The Secret to Protecting Your Brand Starts with Your Name





You want your business to stand out in the crowd. That’s why your brand should be highly memorable, emotionally compelling, and different from the rest.

If you’re planning on launching a business in the New Year, keep in mind that your business name is the cornerstone of your brand. Most likely, before customers get to know you or your products, they’ll hear your business name. Yet, while a name is critical to defining the brand, companies often make mistakes when selecting their name.

The most common error is selecting a purely descriptive name or one that sounds like another business already established in the field. It’s tempting to go this route because it conveys what your business does and helps new customers understand what you’re all about.

However, the trademark office is cluttered with registrations. If you choose a purely descriptive name, chances are high that your proposed name won’t be available to use for your particular market or business type. In other words, if you choose only commonly used words in your name, you will have a hard time getting a trademark and you could accidentally be using another business’ name.

There’s nothing worse than receiving a cease and desist letter a few years after you launched your business because your name is infringing on someone else’s trademark. When this happens, you may need to change your name immediately, provide a list of customers, and even pay damages to the other company.

For example, many people are familiar with the wildly popular Words With Friends App. However, one of the first Scrabble-like games on Facebook was Scrabulous. When first launched, the game went viral, but then was removed by Facebook after Hasbro (the owner of the Scrabble trademark) complained about trademark infringement. That naming mistake paved the way for Words With Friends.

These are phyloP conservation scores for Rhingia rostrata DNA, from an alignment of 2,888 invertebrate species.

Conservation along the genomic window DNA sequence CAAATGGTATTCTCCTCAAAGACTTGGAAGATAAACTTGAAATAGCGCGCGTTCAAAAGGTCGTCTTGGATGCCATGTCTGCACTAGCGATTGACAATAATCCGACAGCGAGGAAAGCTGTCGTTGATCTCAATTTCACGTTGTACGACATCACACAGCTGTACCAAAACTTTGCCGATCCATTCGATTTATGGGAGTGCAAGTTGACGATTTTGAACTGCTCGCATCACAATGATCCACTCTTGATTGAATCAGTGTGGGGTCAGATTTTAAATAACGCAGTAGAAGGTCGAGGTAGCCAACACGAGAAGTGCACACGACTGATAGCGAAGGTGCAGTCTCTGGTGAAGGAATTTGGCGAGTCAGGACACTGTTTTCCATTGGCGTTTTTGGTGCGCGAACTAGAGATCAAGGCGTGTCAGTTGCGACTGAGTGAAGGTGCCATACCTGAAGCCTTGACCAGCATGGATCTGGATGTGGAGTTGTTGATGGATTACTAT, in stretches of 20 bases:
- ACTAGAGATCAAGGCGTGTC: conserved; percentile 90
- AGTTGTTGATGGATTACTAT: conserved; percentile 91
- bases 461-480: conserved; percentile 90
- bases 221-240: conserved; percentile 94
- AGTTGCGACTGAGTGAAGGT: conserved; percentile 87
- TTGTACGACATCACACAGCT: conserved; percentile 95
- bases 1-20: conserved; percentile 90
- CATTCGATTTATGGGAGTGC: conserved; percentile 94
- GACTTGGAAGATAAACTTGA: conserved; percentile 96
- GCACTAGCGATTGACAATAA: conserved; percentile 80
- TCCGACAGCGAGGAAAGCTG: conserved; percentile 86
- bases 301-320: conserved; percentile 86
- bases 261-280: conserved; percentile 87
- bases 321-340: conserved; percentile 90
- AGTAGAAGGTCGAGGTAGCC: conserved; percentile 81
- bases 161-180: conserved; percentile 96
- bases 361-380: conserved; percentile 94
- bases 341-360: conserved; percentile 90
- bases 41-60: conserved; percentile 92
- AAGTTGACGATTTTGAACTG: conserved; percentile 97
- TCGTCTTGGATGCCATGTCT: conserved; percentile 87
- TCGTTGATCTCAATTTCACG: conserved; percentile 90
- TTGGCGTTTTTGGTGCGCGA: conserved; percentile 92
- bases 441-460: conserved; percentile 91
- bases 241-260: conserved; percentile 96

If you want to avoid a similar naming blunder, follow these steps to choose a great, “trademarkable” name for your business or products:



1.  Use a Hybrid of a Descriptive and Made-Up Name

Most of the strongest brand names are words or phrases that didn’t exist before, such as Google. However, if you still prefer to have your name suggest what your company does, then choose a unique name that hints at what you do. Good examples are Netflix or Backupify. Made-up names are great in the long run as they are easily trademarkable.

2. Keep it Simple

Ideal names are short (two words or two syllables) and when customers hear the name, they know exactly how to spell it.

3. Avoid Initials

It’s hard for customers to forge an emotion connection with a name that’s just a random collection of letters or your own initials.

4. Make Sure the URL is Available

Even if you are building a brick and mortar business, your web presence is still critical. You don’t want to send people to another business’ website or have potential customers give up trying to find your site because your URL is too complicated.

5. Do Your Research